Selling Business Assets
The main advice we give to all our clients is that you talk to us before making any property transactions. Changes to the NZ Property Tax rules are yet to be finalised by law, possibly sometime in September this year. In the meantime, you are best to err on the side of caution and get qualified advice first to ensure you don’t get lumped with an unexpected tax bill.
For more on buying and selling a residential property, visit the IRD page on this topic here...
Following is an excerpt from the IRD on guidelines around selling business assets which we also believe is useful to note…
Agreement on Amounts Allocated
Where the buyer and seller agree on how the sale price is allocated between taxable, depreciable, and non-taxable assets then these values should be used for tax purposes.
The agreement should be made and documented before either the seller or buyer files their income tax return which includes the tax position for the sale. Neither party needs to notify us about the agreement unless requested.
If we consider the agreed amounts do not reflect the asset’s market value, we may allocate amounts using certain thresholds for low-value depreciable assets.
From 1 July 2021, where 2 or more assets are sold, the buyer and seller should agree on the amount to allocate to each asset class based on market value.
Correcting the Sale Price Allocation
If we find that the buyer and seller did not allocate the sale price in reasonably the same way in their income tax returns, or did not allocate it in line with market values or tax book values where required, then we are likely to:
- investigate the sale
- set our own allocation for tax purposes
- reassess any incorrect GST or income tax returns (whichever applies): In the case of a disagreement between us and you, it’s your responsibility to prove that your sale price allocation is correct.
This can take a while and can lead to a tax bill for either side. It’s best to talk early with a tax professional to make sure you get the details of your sale right from the start.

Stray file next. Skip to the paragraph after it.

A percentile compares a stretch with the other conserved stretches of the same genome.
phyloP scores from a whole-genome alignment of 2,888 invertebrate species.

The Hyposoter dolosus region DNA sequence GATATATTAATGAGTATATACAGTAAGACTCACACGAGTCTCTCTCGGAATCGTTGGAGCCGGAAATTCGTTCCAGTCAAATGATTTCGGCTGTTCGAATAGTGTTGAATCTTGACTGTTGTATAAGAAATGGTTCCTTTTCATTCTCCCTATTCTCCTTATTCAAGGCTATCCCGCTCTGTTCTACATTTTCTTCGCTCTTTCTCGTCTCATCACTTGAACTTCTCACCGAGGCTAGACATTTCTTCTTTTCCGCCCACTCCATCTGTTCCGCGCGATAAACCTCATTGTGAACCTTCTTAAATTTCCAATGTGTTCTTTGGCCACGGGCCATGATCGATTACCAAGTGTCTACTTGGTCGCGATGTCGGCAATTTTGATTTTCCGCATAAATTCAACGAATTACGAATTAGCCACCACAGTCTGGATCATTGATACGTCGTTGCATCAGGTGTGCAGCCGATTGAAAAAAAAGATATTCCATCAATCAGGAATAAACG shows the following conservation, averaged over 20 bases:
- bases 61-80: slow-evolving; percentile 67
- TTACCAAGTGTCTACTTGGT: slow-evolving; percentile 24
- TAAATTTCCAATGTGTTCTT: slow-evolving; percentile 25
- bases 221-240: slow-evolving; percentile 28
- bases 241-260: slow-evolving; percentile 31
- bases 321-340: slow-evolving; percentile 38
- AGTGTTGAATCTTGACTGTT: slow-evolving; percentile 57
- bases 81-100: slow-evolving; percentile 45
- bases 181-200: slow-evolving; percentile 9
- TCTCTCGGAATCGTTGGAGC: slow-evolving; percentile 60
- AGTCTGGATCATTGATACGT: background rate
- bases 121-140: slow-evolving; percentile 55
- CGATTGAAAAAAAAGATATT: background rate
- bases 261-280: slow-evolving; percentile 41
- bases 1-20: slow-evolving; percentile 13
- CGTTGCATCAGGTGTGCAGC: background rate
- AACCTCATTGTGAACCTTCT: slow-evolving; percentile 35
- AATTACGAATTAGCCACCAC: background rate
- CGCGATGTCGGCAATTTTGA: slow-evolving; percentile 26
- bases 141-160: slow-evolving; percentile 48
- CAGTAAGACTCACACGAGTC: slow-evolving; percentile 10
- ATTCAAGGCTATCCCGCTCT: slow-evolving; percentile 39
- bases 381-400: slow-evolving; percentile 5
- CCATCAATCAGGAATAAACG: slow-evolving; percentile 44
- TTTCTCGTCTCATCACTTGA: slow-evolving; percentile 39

Example - Capital Coffee Roastery
Jesse sells his business ‘Capital Coffee Roastery’ to Connall for $200,000. It’s a sale made up of taxable and non-taxable assets.
The business is being sold as a going concern and meets the GST requirements, so the supply is zero-rated for GST – neither side pays nor receives GST on the sale.
Jesse and Connall work together along with their accountants and tax advisors to allocate the sale/purchase price to each type of asset. Based on market value, they both agree that the:
- coffee beans, bags, and other trading stock are worth $30,000 – these are taxable (revenue) assets.
- factory and roasting equipment are worth $70,000 – these are depreciable (capital) assets.
- business’s good reputation to its customers (goodwill) is agreed to be worth the remaining $100,000 – thie is a non-taxable (capital) asset.
As the seller, Jesse must declare the $30,000 worth of taxable assets as income in his income tax return. He may also need to make an adjustment to account for the clawback of some of the $70,000 factory and roasting equipment that he previously claimed depreciation on.
As the buyer, Connall can claim $30,000 as an expense in his income tax return for the trading stock. He can also claim depreciation on the $70,000 factory and roasting equipment.
Neither Jesse nor Connall will declare income or claim expenses for the $100,000 allocated to business goodwill.
For more help with buying or selling assets for your business, please contact your REAL CA client manager so we can advise you on the best allocation of funds, timing and more.